Boundaries and Bias

by Philip Jones

In two faculty cases, St Clement, Leigh- on- Sea (1988) 1 Weekly Law Reports 720 and St Peter and St Paul, Scrayingham (1991) 4 All England Reports 411,  a consistory court determined a disputed boundary line between the churchyard and the neighbouring land, which was in secular ownership.  In both cases, the court’s decision on the boundary favoured the Church.  

Both consistory courts assumed that they did have jurisdiction to decide the boundary, notwithstanding the impact of this decision on secular property that did not belong to the Church.

Modern tribunals are generally created and regulated by detailed statute law, and this frequently gives rise to uncertainty about whether or not they have jurisdiction to decide a particular matter.  The jurisdiction of the consistory courts, by contrast, is an ancient common law jurisdiction, not the creation of modern statute law.  (Indeed consistory courts are older than common law itself.)

S.6 of the Ecclesiastical Jurisdiction Measure 1963 confirms the jurisdiction of the consistory court to ‘hear and determine … a cause of faculty … relating to land within the diocese’.  It also preserves the consistory court’s jurisdiction over all legal proceedings not expressly abolished by the 1963 Measure. 

This clearly indicates that the consistory court, in the exercise of its faculty jurisdiction, has jurisdiction to define the boundaries of the relevant Church property. As the 1963 Measure confirms, the court has an ancient jurisdiction over Church land which must surely include the boundaries of that land.  Its jurisdiction to determine the boundaries of Church land has not been expressly abolished by statute.

The neighbours involved in the two cases cited above do not seem to have objected to the Church court deciding the boundaries of their property.  The cases were, of course, decided some years before the Human Rights Act 1998.   A neighbour involved in a boundary dispute with the Church today might object to the consistory court’s jurisdiction as incompatible with the right to an independent and impartial tribunal, contrary to Article 6 of the European Convention on Human Rights.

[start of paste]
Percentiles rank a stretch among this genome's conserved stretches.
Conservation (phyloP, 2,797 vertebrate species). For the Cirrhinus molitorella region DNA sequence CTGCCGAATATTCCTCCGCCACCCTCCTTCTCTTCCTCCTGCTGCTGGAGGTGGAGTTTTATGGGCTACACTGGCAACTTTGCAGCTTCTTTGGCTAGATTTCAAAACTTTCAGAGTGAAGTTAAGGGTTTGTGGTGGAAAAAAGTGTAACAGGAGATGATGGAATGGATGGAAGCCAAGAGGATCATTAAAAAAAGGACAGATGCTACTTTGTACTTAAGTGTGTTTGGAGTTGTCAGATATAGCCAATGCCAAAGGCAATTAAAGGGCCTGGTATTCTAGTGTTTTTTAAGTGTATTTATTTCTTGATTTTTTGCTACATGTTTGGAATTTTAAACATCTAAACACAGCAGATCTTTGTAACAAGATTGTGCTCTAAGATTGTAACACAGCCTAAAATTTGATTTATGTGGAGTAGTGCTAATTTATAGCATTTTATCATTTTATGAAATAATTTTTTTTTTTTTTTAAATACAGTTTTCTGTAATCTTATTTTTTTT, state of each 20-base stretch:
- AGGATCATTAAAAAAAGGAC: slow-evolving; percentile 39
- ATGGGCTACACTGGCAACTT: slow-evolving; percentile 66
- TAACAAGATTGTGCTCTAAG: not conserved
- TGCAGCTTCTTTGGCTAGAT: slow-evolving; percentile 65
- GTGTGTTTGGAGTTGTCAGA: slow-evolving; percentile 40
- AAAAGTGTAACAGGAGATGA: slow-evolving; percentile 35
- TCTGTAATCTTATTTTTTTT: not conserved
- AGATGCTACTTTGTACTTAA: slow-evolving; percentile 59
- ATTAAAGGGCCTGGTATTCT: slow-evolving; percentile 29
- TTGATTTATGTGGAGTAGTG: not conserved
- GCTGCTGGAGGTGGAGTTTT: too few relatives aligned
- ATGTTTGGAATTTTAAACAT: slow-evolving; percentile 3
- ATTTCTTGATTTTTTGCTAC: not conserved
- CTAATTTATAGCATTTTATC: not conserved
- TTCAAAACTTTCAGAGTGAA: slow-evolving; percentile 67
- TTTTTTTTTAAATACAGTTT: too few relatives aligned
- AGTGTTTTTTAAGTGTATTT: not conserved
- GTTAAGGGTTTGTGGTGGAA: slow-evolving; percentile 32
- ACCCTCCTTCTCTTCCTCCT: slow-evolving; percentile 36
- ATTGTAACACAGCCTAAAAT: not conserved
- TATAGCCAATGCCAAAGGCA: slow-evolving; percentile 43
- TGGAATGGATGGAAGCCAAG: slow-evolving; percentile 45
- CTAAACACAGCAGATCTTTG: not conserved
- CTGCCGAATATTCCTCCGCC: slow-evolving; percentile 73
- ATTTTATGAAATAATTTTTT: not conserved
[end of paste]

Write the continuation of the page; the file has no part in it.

The diocesan chancellor is unlikely to be personally acquainted with the parties actually involved in the boundary dispute (the incumbent, churchwardens, parochial church council).  Unlike most ecclesiastical officeholders, the chancellor is not subject to a residence requirement, and many chancellors do not even live within their dioceses.  This may have the advantage of preserving their independence and impartiality.  Ecclesiastical judges are also required to take the same oaths as secular judges and are therefore under the same duty of impartiality (s.2 of the 1963 Measure).

However, the churchwardens will usually be parties to any proceedings involving a disputed boundary, and churchwardens are also officers of the consistory court.  The consistory court is therefore not completely independent of the parish. 

Independence and impartiality are also, at least to some extent, a matter of public perception.  Courts and judges must be seen to be impartial.  In a secular, pluralist society the difference between the Church of England’s courts and its parochial authorities may be far from clear. 

Thus, if a Church court is to decide the boundaries between Church property and neighbouring secular property, it may look as if the Church is being a judge in its own cause.  The neighbours may therefore prefer the jurisdiction of the secular court to decide the boundary.

However, it is open to a neighbour to waive any objection to the independence and impartiality of the consistory court.  There may be sound practical reasons for this.  Many ecclesiastical judges are also secular judges, and may have long experience of deciding boundary disputes.  Consistory courts may be quicker and cheaper to use than secular courts.